Survey of Arts Management

Course blog for American University PERF-570, Fall 2014

The Extroardinary Story of an Epic Art Fraud

So much of how we engage audiences today is through directly connecting the artists with their audiences and creating dialogue between them. People love to talk with the artists about their work and the process by which they achieve such an aesthetic. This article explores the fascinating story of the Big Eyed Children paintings previously credited to Walter Keane. Sold by the millions in the 1960s, these pieces were all actually the work of his wife Margaret. While Walter was in Europe to learn to paint, he met and charmed Margaret. He took ownership at a party displaying her paintings early on and from then on demanded Margaret continue to produce work for him to sell under his own name. It was not until the 70s that Margaret finally decided to discontinue creating for the purpose of her husband’s fame and fortune and they soon divorced.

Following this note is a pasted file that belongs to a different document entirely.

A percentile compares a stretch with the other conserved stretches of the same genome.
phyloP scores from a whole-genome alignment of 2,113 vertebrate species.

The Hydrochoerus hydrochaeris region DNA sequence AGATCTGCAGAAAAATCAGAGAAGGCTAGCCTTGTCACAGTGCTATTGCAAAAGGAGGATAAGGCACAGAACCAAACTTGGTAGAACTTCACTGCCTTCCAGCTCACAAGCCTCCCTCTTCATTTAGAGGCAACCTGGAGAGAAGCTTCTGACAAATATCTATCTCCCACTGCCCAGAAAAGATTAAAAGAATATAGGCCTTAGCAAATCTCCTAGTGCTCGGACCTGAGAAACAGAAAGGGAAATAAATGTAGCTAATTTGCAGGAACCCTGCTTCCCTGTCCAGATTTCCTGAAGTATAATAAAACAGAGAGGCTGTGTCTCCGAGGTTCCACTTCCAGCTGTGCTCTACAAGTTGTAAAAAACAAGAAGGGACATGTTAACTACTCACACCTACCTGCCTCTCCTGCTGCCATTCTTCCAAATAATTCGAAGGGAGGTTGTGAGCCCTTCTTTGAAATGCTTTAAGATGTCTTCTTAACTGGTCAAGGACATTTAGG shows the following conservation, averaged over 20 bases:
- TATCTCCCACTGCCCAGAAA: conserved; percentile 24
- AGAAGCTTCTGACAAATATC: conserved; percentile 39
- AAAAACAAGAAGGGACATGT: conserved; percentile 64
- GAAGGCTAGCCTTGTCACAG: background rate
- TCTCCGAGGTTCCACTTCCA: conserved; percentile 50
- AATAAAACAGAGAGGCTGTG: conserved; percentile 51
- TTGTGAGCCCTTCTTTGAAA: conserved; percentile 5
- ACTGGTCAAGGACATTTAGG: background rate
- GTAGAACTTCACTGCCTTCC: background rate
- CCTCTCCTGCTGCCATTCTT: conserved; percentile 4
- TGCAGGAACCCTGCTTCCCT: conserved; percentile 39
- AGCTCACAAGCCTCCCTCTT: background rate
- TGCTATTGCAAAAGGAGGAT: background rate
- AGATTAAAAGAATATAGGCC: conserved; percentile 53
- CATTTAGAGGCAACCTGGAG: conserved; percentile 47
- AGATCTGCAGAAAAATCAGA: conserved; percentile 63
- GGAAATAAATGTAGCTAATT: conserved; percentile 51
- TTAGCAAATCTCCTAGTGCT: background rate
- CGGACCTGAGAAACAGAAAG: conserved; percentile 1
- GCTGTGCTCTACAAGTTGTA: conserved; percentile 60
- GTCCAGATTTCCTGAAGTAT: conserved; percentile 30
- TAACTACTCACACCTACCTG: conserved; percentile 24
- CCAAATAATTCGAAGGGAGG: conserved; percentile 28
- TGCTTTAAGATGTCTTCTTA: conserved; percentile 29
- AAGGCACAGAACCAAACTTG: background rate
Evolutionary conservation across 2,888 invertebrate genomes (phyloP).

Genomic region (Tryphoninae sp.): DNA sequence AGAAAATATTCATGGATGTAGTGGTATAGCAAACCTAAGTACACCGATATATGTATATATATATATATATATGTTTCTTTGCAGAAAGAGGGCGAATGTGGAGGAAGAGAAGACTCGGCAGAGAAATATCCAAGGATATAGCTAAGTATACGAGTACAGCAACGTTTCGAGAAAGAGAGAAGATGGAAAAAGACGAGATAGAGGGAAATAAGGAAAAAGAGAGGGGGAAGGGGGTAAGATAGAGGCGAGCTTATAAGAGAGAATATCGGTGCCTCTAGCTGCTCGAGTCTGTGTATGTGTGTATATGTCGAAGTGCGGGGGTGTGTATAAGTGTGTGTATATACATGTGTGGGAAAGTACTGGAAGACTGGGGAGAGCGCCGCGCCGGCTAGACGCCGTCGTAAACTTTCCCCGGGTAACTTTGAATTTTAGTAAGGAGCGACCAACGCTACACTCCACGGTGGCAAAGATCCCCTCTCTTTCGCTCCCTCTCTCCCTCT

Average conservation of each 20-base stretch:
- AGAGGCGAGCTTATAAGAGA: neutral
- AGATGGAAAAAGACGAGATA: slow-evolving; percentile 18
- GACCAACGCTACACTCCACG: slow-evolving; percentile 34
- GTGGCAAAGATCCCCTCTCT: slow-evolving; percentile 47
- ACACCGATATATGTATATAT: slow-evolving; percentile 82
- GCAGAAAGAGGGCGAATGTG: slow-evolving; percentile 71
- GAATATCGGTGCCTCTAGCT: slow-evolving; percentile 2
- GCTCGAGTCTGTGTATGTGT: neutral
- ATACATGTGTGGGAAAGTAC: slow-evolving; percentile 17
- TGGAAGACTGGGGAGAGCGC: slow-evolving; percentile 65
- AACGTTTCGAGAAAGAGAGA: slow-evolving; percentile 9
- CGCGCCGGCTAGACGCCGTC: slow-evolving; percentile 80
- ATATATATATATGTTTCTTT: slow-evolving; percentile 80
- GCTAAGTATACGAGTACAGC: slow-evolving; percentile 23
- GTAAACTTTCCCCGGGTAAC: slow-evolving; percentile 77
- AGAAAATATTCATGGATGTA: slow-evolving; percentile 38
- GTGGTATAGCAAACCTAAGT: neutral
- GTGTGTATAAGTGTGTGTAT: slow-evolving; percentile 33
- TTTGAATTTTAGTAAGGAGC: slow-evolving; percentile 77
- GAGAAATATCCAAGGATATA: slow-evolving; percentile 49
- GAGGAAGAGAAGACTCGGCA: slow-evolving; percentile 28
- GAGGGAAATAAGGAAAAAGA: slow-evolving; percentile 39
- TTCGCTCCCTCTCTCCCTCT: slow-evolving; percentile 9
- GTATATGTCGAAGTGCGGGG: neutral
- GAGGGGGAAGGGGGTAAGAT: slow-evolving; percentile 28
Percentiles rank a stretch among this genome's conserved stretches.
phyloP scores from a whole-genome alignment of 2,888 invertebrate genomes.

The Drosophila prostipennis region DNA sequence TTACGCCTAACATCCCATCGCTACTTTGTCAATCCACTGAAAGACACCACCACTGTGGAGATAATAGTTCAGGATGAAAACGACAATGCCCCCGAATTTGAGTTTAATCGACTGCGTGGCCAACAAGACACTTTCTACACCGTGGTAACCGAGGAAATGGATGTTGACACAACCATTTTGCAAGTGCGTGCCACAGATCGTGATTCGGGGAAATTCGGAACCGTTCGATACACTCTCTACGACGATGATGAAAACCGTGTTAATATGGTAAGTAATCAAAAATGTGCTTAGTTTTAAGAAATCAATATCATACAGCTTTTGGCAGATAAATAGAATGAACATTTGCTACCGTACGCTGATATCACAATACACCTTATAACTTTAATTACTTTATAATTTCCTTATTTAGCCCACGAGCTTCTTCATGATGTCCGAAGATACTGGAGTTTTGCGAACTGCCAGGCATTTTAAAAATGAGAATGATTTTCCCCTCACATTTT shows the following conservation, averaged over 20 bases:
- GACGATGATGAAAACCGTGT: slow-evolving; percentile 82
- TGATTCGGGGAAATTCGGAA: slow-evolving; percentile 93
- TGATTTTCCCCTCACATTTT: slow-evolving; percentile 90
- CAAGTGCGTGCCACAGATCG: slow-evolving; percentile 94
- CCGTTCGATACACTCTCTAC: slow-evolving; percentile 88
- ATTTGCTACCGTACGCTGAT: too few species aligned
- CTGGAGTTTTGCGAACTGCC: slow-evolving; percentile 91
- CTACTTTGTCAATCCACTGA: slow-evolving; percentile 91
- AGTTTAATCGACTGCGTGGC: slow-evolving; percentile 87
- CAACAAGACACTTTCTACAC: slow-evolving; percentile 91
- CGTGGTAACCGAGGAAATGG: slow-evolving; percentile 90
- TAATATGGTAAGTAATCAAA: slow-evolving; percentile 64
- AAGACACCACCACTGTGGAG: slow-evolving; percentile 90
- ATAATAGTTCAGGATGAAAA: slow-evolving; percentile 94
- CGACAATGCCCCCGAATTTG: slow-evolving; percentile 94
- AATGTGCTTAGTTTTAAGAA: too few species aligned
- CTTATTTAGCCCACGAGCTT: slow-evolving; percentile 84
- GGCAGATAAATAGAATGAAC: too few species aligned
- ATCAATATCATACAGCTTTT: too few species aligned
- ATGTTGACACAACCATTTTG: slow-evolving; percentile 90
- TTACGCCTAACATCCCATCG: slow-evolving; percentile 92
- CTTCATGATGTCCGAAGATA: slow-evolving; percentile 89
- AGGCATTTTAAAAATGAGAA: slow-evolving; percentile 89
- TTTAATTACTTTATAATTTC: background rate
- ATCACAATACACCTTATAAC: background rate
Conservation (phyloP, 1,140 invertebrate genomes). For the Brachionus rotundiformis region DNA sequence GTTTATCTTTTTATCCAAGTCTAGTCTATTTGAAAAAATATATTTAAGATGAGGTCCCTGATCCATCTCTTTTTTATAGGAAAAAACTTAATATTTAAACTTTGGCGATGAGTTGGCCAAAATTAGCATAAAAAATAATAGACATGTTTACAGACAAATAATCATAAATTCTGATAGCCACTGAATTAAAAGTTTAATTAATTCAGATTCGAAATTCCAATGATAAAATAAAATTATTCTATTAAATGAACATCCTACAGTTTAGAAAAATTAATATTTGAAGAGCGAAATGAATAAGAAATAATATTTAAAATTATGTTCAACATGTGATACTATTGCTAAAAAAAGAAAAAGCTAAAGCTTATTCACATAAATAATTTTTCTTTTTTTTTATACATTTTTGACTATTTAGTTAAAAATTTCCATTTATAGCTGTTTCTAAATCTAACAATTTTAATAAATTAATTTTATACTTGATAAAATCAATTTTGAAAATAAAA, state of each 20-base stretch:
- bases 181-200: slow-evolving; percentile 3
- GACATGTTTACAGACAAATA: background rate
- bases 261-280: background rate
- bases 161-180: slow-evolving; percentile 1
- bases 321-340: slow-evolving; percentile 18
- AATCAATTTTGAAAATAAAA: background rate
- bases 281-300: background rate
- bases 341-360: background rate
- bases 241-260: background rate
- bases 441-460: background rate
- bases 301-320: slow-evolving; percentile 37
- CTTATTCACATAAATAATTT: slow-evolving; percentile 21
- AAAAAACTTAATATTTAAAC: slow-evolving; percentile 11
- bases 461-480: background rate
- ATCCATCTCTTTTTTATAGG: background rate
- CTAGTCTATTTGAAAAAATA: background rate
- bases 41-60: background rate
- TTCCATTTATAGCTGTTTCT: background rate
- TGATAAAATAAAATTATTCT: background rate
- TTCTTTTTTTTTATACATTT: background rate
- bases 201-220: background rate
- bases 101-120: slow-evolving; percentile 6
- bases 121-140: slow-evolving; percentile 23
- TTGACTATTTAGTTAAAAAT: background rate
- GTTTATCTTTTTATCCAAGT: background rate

This story has a lot of social implications pertaining to gender and family. There are new stories all the time informing us that Bach’s wife actually composed some of his most beloved works and Shakespeare took credit for plays he didn’t write and women took pen names to conceal their true identity as a woman. How will the people who love Keane’s paintings will be affected based on their knowledge of the actual painter’s identity? Can an art work still be appreciated to the fullest apart from its creator?

big-eyed children


2 comments on “The Extroardinary Story of an Epic Art Fraud

  1. gormleykimberly
    October 27, 2014

    Same deal with Rodin! His mistress, Camille Claudel produced and/or collaborated with the artist on dozens of pieces attributed exclusively to Rodin. I think this practice of miss attribution is much less common in today’s age, but who knows? Can anyone think of more modern examples?

  2. cayleycarroll
    October 29, 2014

    What a harrowing story! Margaret’s plight definitely gives the big eye paintings more depth and intrigue. Hopefully the people that have appreciated this art will continue to do so, but in a new way. Especially after the Tim Burton biopic.
    Man..that Walter Keane was such a schmuck!

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